Several universities such as the University of Nigeria, Ahmadu Bello University, and Yaba College of Technology among others helped showcase the image of art with the prolific works of many iconic critics.[3] However over time, art programs in the formal education sector has undergone numerous challenges ranging from merging Art Departments under the Faculty of Environment Sciences and taking a more “scientific” approach to art which is more of a humanistic study, to the dwindling number of art students in universities across the country.

Against this background, NOIPolls conducted the survey on the creative industry in Nigeria on behalf of British Council to assess the nature and behavior of art audiences, the consumption patterns of creative sector products by Nigerians and other such trends.

Key Findings

When Nigerians in the target locations were asked if they have attended any creative sector events or programs in recent times, only 23 percent acknowledged they had attended such events. The majority (77 percent) indicated they have not. A greater proportion of females (81 percent) than males (74 percent) indicated they have not attended creative sector events or programs before.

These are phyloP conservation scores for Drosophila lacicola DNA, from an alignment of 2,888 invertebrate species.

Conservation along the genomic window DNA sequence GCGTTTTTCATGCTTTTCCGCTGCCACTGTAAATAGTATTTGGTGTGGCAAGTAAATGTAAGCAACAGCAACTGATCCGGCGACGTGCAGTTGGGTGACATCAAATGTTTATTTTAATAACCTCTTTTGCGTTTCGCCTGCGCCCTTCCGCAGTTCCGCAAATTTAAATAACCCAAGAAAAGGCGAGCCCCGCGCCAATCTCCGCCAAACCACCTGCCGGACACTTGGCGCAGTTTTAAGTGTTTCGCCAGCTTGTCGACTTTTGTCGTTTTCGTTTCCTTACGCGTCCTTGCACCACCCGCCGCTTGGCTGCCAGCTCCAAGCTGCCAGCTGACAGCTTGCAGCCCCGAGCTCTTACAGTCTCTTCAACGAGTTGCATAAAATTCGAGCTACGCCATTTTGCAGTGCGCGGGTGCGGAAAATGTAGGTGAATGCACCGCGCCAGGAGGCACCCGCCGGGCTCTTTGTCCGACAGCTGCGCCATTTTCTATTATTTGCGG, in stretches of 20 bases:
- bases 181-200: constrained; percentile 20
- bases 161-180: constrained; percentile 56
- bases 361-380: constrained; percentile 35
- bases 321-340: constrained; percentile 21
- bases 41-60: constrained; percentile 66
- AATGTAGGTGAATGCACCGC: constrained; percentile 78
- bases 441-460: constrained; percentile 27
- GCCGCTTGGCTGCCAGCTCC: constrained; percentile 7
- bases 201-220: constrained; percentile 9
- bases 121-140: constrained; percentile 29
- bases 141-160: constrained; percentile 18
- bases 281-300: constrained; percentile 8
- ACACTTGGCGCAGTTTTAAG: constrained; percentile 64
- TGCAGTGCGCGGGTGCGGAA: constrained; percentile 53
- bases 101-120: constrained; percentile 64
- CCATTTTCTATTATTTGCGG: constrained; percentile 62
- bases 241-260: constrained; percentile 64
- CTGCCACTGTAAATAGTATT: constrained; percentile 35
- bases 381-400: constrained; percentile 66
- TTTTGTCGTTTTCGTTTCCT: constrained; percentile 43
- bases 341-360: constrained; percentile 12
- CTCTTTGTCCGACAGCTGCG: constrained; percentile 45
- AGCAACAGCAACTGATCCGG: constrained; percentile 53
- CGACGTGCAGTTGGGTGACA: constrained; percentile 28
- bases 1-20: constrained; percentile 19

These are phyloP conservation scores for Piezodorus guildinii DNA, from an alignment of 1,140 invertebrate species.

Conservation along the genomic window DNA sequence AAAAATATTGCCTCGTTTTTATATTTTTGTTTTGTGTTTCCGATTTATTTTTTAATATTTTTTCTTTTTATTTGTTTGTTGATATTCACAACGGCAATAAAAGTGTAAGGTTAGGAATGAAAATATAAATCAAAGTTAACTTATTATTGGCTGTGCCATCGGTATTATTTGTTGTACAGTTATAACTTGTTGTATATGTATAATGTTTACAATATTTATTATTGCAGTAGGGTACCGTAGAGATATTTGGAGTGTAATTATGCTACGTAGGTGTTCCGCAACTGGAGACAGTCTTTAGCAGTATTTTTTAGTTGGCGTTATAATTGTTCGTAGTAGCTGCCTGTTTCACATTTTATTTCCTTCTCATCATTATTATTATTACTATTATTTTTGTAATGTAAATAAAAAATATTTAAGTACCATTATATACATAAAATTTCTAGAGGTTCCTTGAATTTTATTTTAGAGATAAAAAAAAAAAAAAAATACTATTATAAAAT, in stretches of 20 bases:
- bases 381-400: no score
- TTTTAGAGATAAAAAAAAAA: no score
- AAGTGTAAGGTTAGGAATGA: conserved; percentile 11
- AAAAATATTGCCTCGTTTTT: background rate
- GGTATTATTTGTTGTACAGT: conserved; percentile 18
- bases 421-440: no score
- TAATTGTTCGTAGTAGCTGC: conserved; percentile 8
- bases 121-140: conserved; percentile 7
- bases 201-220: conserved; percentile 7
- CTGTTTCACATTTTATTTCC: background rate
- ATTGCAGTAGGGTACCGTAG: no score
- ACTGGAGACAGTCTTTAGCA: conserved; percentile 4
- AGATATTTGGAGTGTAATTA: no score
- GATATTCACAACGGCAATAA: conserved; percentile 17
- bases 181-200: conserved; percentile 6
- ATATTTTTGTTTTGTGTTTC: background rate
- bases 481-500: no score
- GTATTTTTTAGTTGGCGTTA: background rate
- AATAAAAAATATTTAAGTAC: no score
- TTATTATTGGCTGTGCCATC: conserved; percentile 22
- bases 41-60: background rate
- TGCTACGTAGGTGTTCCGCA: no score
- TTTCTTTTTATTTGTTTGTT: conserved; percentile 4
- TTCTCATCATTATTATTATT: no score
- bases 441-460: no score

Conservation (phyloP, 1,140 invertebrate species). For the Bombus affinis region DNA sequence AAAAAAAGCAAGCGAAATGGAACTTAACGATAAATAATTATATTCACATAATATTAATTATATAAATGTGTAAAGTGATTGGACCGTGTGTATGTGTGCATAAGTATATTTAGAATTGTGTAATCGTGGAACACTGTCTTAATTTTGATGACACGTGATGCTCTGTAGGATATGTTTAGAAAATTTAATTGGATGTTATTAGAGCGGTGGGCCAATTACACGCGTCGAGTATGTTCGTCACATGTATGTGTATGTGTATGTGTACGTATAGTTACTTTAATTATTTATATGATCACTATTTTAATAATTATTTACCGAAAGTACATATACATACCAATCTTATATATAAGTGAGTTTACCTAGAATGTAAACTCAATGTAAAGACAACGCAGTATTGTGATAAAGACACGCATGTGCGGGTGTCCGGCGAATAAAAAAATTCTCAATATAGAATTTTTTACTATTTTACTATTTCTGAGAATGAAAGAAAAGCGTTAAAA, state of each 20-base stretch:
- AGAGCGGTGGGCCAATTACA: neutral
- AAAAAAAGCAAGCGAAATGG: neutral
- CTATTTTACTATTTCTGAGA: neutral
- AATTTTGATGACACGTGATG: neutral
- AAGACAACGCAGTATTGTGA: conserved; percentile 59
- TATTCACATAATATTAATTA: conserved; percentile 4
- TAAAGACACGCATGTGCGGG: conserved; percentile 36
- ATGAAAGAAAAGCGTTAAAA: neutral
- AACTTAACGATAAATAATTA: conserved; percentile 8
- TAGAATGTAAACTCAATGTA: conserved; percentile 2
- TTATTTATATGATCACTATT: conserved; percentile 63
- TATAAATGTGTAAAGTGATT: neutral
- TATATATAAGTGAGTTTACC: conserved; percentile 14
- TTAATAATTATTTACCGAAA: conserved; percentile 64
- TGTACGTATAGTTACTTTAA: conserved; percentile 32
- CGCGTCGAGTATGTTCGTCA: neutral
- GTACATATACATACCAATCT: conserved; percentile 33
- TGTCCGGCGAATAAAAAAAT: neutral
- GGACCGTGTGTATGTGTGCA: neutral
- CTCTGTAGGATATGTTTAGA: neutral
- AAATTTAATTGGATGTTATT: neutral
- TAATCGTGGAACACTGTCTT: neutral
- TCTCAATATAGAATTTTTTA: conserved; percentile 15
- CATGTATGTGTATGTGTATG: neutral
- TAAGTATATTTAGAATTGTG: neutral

Of the proportion who disclosed that they have attended a creative sector event, the majority (45 percent) acknowledged attendance to music events or shows. This was followed by those who have attended an event in Theatre (19 percent), Fashion (17 percent) and Film (16 percent). It is also worth noting that this was a multiple response question, meaning that respondents were allowed to select more than one option to the question. Interestingly, the larger share of Calabar residents (45 percent) revealed they have attended a carnival before. This may be due to the Calabar Carnival dubbed “Africa’s biggest street party” which holds yearly every December in Calabar.

In addition, at least one in two (50 percent) respondents who have attended an event or program claimed they heard of it by word-of-mouth, indicating that word-of-mouth is the most prevalent way Nigerians who have attended creative sector events heard of such events. Television and Radio were the next two most prevalent means by which people in the target location heard of events in the creative sector, with 37 percent and 20 percent of the population respectively.

When respondents were asked if they watch films/movies, an overwhelming majority (80 percent) of indicated they watch films/movies. However, when the results were analysed be age group, 66 percent of respondents aged 46-60, and 43 percent of respondents aged over 60 years of age acknowledged that they watch movies.

Further analysis revealed that most respondents 68 percent in the target locations watch Nollywood movies, followed by 50 percent who mentioned they watch Hollywood movies, 26 percent indicated they watch Kannywood movies, and 19 percent mentioned they watch Bollywood movies among others.